Backers respond that they are helping transform many of the globe’s wild-caught fisheries, giving them a financial incentive to include environmental safeguards, while giving consumers a sense of what they can eat with a clear conscience.
To add to the confusion, there are a variety of certification labels and guides, prompting retailers to adopt a hybrid approach, relying on multiple seafood rating systems or establishing their own criteria and screening products that way.
As of Sunday, for example, Whole Foods stopped selling seafood listed as “red” by the Monterey Bay Aquarium and Blue Ocean Institute — including octopus, gray sole and Atlantic halibut — because these species are overfished or caught in a way that harms ocean habitat or other species. The move has sparked criticism from New England fishermen, who are now barred from selling to the upscale chain. Whole Foods also sells only pole- or line-caught canned tuna, which harms fewer species than conventional tuna-fishing methods.
Target no longer sells farmed salmon — which has come under fire for consuming a disproportionate amount of forage fish and creating several other problems — and has pledged that by 2015 it will sell only fresh and frozen fish that are “sustainable and traceable.” Wegmans said it will not obtain seafood from the Ross Sea in the Antarctic, which many environmentalists say should be off-limits to fishing, and this fall it will start selling oysters from plots it has leased in the Chesapeake Bay as part of a fishery restoration project. Beginning in June, Wal-Mart, the nation’s largest seafood retailer, will require all of its fresh and frozen wild-caught and farmed seafood to be certified by a third party as sustainable or have a plan in place for suppliers to be certified. At this point, 76 percent of its suppliers are certified.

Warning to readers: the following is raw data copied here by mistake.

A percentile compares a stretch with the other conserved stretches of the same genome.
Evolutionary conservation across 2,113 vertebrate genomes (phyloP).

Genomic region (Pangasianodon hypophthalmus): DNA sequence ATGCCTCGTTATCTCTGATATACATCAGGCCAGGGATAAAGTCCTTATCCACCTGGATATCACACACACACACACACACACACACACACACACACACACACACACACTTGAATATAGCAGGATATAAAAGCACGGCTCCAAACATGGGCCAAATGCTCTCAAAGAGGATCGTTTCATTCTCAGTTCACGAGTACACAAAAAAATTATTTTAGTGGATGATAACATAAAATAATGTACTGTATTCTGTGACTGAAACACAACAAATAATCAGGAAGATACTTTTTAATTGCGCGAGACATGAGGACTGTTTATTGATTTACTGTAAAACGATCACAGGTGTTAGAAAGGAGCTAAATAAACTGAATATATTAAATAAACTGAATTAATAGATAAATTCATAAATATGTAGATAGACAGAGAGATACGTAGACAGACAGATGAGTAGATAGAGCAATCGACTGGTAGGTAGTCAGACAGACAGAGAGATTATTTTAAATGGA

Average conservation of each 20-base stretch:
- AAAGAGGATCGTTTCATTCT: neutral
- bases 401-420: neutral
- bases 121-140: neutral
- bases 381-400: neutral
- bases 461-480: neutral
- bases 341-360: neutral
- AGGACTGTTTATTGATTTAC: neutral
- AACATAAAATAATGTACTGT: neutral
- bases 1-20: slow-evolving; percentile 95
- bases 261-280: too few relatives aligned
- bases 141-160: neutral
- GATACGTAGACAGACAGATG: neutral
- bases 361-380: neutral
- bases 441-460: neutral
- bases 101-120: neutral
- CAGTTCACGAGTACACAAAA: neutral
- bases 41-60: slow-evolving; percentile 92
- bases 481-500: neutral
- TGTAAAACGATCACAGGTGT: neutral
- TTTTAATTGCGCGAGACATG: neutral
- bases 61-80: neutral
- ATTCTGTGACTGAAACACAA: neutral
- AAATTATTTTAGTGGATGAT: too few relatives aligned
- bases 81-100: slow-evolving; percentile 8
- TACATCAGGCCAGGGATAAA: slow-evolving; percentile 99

Blue Ocean Institute President Carl Safina, a scientist who published the first sustainability rankings for commonly eaten fish in 1998, said that a decade ago, eating a piece of fish was akin to eating a piece of bread.
“You just picked it up and ate it. It wasn’t subject to any discussion or inquiry,” he said. “Now it’s a broad discussion about where it came from, about whether it’s sustainable. This is enormous progress compared to the change we’ve made to any other form of food production in the same amount of time.”
The most stringent and commonly used certification is that of the Marine Stewardship Council, which has certified 148 wild-caught fisheries, or between 6 and 7 percent of the global supply. It uses independent reviewers to determine whether a fishery earns an MSC-certified label and can be classified as sustainable — meaning that the fish is relatively abundant, the fishery is well managed, and catching it does not harm other species or ocean habitats.